Leading power IC company Power Integrations took a long, hard look at the problem and with its new InnoSwitch family of highly integrated switcher ICs has come up with a digital magnetic communications function – termed FluxLink – within the IC package at virtually no extra cost. Effectively, a magnetic coupling between the primary and secondary side is created without the need for high permeability magnetic cores, using only the standard bill of materials for the manufacture of the IC package (figure 1).

Magnetic coupling between the primary and secondary side is created without the need for high permeability magnetic cores

Full internal galvanic isolation – exceeding that used in most optocouplers – is achieved, meeting UL, TÜV and all other global safety standards, while external pin-to-pin creepage of over 9.5mm is achieved with a custom surface-mount package, designed for this application. Furthermore, by occupying the space on the PCB normally reserved for the primary to secondary isolation region, the InnoSwitch IC essentially takes no PCB area. In fact, the package and pin-out are designed so that the most convenient location in most layouts is directly underneath the power transformer, making compact layout very simple for space saving and PCB cost reduction. The design allows for simple resistor divider direct sensing of the power supply output voltage while the power supply output current measurement is fully integrated inside the package, eliminating external current sense circuitry altogether.

Secondary sensing brings several other benefits. As well as eliminating the often unreliable optocoupler, it enables a simple transformer to be specified since the circuit will not be sensitive to the bias winding location or transformer inductance tolerances. Switching frequency jitter effectively spreads the EMI spectrum, enabling designs using only standard magnetic-wire primary and Triple Insulated Wire (TIW) secondary windings without the need for copper shields. But perhaps the most significant benefit of InnoSwitch ICs is the provision of simple and rugged synchronous rectification – resulting in high efficiency – without the usually expected cost penalty. Synchronous rectification (SR) improves efficiency by replacing lossy diodes with power MOSFETs on the output of the power supply. The voltage drop of a standard diode is typically between 0.7V and 1.7V, but even high-efficiency Schottky diodes will typically exhibit a voltage drop of 0.4 – 0.5V, which in a 5V system, such as a USB charger, represents a 10% loss in the output stage.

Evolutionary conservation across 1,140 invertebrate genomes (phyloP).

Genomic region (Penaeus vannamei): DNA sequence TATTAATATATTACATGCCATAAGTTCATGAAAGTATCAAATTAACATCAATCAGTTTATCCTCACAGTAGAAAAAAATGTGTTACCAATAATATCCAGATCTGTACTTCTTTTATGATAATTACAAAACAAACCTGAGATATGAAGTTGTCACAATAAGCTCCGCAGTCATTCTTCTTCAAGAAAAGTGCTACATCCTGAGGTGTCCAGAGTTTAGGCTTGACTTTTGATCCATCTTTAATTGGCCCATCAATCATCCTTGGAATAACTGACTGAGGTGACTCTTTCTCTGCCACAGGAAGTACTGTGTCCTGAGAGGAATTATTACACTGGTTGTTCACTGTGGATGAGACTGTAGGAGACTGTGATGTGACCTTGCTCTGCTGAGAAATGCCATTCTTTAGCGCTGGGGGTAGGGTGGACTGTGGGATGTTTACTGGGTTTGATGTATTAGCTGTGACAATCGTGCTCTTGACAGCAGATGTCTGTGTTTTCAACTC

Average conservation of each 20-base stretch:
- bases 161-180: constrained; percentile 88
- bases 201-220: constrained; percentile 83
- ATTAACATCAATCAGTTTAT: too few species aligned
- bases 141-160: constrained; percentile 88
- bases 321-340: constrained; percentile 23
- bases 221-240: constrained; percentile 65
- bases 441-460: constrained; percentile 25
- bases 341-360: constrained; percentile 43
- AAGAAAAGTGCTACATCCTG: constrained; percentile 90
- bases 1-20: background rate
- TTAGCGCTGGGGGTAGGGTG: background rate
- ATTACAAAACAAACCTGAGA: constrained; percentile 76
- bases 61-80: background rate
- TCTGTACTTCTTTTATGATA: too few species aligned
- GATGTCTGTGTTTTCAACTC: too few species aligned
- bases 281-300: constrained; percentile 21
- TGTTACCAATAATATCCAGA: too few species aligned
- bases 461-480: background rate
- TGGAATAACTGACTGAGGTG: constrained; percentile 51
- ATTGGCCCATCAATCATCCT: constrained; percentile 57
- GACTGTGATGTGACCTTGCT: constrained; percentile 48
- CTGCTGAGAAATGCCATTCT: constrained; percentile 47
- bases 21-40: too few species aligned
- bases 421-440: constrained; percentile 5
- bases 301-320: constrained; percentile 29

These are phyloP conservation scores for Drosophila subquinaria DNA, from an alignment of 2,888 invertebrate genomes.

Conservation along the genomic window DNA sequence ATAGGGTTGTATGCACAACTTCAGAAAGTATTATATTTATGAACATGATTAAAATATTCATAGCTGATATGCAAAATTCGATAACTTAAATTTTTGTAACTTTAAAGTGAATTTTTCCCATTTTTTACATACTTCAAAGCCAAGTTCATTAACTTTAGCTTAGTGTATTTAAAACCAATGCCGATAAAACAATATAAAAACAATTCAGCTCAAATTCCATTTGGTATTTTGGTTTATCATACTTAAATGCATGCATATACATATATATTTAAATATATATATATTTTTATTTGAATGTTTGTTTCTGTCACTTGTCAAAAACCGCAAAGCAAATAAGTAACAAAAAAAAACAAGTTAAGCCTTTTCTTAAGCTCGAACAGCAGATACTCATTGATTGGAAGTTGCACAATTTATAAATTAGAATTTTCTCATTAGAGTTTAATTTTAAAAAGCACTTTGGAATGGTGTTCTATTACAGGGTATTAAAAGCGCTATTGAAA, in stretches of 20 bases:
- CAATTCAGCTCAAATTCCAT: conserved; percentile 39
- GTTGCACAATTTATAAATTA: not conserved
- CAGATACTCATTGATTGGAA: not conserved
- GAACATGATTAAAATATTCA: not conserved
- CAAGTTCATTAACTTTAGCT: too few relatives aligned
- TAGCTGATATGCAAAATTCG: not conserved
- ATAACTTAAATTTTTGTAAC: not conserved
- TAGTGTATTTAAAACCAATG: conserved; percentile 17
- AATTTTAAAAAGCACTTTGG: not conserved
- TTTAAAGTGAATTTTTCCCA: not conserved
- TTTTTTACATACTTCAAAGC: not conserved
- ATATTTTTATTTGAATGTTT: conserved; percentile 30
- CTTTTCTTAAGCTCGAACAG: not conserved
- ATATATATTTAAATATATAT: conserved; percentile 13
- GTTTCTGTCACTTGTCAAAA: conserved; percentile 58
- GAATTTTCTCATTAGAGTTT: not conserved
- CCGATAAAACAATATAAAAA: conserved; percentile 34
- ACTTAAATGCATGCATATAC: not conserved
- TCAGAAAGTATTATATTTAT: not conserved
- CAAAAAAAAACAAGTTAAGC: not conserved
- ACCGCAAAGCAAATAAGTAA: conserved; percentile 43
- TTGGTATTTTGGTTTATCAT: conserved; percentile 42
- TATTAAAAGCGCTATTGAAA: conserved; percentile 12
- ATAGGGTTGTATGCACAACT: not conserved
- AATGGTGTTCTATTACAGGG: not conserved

By contrast, MOSFETs can be specified with an on-resistance as low as 10 mOhm. Therefore in a typical charger design, the voltage drop might be 50mV, representing a loss of only 1% – ten times less than with Schottkys. The latest SR power MOSFETs are even 20 – 40% cheaper than Schottkys, so SR seems to be the obvious approach for flyback topology power supplies. However, anyone who has designed a flyback with SR will be aware that timing is key. Simultaneous conduction of primary transistor and SR FET creates an effective short-circuit condition across the primary transformer winding which usually leads to primary transistor damage. On the other hand, a delay in turning on the SR FET once the primary transistor has turned off compromises efficiency. In traditional SR solutions, the need for a separate secondary-side controller to drive the SR FET also adds cost and complexity to the circuit, which is why SR has sometimes had the reputation of being an expensive luxury.